Good or Evil, Corporate Biofuel Gets $5 Mil of Your Money
The U.S. Department of Energy today announced that 37 research projects, including one launched locally, are in line for $151 million in federal funding that aims to "develop nimble, creative and inventive approaches to transform the global energy landscape," according to a department statement.
The local recipient, Thousand Oaks-based Ceres, Inc., is a for-profit biofuel company that recently lobbied the U.S. Senate to create an energy and climate bill it and other proponents contend will help create more than a million jobs. The company has spent $400,000 since 2005 to lobby for climate, renewable energy and appropriations bills. Nice return.
Problem is, the effectiveness of biofuel in combatting American dependence on foreign (and domestic) oil is negligible at best. There is an increasing drumbeat against biofuels made from corn, sugarcane, soybeans, and palm oil because its production creates greenhouse gasses, takes lots of land away from food production (and thus increases food prices), and uses lots of water while barely making a dent in fossil fuel usage. A Time magazine piece cites growing evidence that biofuel "may be worse for the climate than the fossil fuels they're meant to supplement."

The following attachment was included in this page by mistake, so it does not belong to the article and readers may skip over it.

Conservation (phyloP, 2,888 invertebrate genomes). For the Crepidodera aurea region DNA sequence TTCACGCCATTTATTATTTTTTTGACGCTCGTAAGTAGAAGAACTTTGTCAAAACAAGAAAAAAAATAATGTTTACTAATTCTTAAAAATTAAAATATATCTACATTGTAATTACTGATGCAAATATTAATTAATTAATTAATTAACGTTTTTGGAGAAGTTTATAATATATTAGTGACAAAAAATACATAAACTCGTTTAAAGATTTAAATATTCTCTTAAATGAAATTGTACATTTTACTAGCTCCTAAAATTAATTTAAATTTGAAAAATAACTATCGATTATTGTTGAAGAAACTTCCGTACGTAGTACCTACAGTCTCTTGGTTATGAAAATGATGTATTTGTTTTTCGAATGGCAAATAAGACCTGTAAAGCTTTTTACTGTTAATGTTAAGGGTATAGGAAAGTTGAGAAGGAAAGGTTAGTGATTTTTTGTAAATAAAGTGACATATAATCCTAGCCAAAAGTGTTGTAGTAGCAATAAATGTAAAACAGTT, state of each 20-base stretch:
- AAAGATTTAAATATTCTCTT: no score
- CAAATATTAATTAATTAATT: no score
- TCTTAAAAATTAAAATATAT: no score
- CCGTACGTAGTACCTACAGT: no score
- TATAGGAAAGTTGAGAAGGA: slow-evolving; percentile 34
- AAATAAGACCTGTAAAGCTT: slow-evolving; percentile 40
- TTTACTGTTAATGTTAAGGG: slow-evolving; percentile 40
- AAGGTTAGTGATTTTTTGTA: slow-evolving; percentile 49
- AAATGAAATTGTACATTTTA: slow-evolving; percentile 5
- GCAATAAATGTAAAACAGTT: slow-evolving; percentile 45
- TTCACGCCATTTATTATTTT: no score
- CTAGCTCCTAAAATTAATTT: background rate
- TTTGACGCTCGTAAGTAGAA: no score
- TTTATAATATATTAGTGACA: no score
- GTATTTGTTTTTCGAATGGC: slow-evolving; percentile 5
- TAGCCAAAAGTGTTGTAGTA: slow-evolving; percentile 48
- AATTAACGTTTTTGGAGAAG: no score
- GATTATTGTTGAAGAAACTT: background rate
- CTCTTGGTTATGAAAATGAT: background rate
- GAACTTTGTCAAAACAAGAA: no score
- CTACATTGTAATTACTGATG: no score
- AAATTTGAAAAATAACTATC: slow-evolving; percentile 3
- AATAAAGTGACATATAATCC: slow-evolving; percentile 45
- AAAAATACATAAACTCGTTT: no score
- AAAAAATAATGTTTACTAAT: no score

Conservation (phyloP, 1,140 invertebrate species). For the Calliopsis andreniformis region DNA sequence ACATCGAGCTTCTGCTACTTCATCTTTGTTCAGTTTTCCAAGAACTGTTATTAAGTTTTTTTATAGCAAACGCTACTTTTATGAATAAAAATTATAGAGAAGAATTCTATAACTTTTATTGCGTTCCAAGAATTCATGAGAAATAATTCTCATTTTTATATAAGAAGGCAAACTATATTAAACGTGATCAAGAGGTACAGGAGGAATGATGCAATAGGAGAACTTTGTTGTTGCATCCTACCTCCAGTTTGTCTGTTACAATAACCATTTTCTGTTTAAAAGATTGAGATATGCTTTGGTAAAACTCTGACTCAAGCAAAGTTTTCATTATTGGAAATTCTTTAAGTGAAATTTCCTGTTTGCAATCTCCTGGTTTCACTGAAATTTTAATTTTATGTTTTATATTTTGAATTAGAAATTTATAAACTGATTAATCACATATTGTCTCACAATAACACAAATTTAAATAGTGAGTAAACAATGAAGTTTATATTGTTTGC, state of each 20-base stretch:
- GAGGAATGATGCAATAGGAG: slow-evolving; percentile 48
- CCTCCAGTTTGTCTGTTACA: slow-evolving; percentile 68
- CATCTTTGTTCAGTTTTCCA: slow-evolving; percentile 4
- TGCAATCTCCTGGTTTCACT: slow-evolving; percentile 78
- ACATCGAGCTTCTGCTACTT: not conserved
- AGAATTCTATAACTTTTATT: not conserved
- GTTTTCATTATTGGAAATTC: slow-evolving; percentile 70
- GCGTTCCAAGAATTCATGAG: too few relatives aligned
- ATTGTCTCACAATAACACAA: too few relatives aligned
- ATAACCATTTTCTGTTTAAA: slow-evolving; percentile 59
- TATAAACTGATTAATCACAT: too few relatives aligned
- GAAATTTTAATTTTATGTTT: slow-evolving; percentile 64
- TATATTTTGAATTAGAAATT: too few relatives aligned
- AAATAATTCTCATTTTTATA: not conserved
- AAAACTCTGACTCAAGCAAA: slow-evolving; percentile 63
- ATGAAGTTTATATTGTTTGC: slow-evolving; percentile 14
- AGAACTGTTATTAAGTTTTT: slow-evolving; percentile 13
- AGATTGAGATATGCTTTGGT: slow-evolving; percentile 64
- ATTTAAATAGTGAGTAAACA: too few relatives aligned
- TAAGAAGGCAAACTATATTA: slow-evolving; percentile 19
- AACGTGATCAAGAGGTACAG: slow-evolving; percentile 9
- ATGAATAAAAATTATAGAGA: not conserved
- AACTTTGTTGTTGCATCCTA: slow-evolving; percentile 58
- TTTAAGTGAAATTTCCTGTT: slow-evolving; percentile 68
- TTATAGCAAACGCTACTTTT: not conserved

But firms like Ceres, heavily invested in biofuel, are trying to make it work anyway. In fact, that's why the company is getting nearly $5 million from the feds: It's researching "genes that enable energy crops to produce more biomass using less land (and lower quality land), less water, and less fertilizer than standard energy crops," according to a Department of Energy statement.
"This approach would provide sustainable biofeedstocks to displace oil and coal for fuels and power production," says the DOE.
Yeah -- good luck with that.
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